Cowboy Creamery

In case you hadn’t noticed, the North Bay’s cheese scene is dominated by women. There’s Jennifer Bice of Redwood Hill Creamery, Sue Conley and Peggy Smith of Cowgirl Creamy, Cindy Callahan of Bellwether Farms, Lisa Gottreich of Bohemian Creamery and Seana Doughty of Bleating Heart, to name a few.

But here come the dudes! Old friends Keith Adams and Rob Hunter teamed up to open William Cofield Cheesemakers in Sebastopol last year. There’s something else that distinguishes the duo, besides their gender: the cheese.

“We’re British-inspired cheesemakers,” Adams says. “No one is doing anything like this here.”

Seeing that French- and Spanish-style cheeses were pretty well-covered by North Bay cheesemakers, and the fact that Adams is a big fan of English cheeses and spent time studying under some of England’s master cheesemakers, the choice made practical sense. (Cofield is Adams’ middle name; it sounds more British.)

Adams already had a successful career as a cheesemaker for Alemar, a Minnesota-based creamery that makes an acclaimed Camembert–style cheese called Bent River, as well as Brie-style and washed-rind cheeses. Adams became intrigued with British-style cheeses (think Stilton and cheddar), having been first exposed them as a boy living briefly in England. He decided to move back to his native California to start a new business and approached his old college friend Rob Hunter about a partnership. Hunter is a winemaker for
Hunter III and also works as a wine-industry consultant.

The creamery and storefront are located in a small, tidy white-tiled space in Sebastopol’s Barlow retail zone. All the creamery’s milk comes from Robert Camozzi’s Willow Creek Jerseys, an organic dairy on Bloomfield Road southwest of Sebastopol. The milk is organic and the cows are pastured-raised.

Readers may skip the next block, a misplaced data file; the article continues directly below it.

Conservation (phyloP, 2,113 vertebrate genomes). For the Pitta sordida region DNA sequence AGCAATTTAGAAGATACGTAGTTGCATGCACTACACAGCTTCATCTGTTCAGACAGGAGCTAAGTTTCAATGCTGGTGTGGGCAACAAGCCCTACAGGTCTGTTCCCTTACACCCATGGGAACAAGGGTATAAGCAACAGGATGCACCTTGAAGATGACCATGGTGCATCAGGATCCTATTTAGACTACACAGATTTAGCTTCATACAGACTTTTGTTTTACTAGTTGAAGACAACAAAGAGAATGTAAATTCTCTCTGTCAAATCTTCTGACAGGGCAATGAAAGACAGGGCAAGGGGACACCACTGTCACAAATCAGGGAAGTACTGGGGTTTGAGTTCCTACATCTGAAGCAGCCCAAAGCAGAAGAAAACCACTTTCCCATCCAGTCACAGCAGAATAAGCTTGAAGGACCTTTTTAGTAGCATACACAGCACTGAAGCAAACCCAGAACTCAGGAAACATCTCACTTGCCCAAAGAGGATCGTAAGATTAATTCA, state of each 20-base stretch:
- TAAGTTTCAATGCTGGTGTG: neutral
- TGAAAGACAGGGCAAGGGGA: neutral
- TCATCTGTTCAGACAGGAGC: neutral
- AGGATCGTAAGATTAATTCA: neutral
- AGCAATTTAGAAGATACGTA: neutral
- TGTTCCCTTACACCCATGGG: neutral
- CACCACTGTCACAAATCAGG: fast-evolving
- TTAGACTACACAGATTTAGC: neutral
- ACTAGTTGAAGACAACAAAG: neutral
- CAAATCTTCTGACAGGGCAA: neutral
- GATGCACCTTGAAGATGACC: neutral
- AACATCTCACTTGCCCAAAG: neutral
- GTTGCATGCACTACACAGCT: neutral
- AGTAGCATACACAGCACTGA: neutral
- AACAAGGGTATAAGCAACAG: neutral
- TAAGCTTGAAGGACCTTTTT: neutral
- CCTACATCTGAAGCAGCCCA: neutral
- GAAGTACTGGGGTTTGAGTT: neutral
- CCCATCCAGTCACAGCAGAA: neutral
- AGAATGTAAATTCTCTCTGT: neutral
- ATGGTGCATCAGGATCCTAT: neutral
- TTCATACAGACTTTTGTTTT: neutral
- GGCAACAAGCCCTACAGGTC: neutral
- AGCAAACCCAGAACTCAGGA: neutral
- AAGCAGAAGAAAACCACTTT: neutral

“If you do that, you’re likely to get great milk,” Adams says.

And great milk makes great cheese. Adams make three cheeses: a Stilton-style blue cheese called Bodega Blue and a cloth-wrapped cheddar called McKinley (named after the street in the Barlow where the creamery stands) and cheese curds, an ode to Adams’ years in Minnesota, where the salty cheese squiggles are a beloved state-fair snack.

Adams says making the Stilton-style has been a challenge, but believes he’s finally gotten it right. “This is the first version that has passed muster,” he says, handing me a taste.

It’s creamy and pleasingly salty, with the great funky tang that Stilton is known for. McKinley is a hearty cheddar that’s sharp but tempered with mouth-filling creaminess. I’d like this one paired with some tart apple slices.

In addition to their own cheese, the shop sells Alemar cheese and local curds from Bleating Heart, Bellwether, Point Reyes Farmstead Creamery, Cypress Groves, Cowgirl and others.

William Cofield Cheesemakers will hold a party Oct. 27 at the Barlow that will feature cheese
(of course), live music, a roasted whole hog and the Zazu restaurant food truck. Tickets are $75.

“We know how to throw a good party,” Adams says.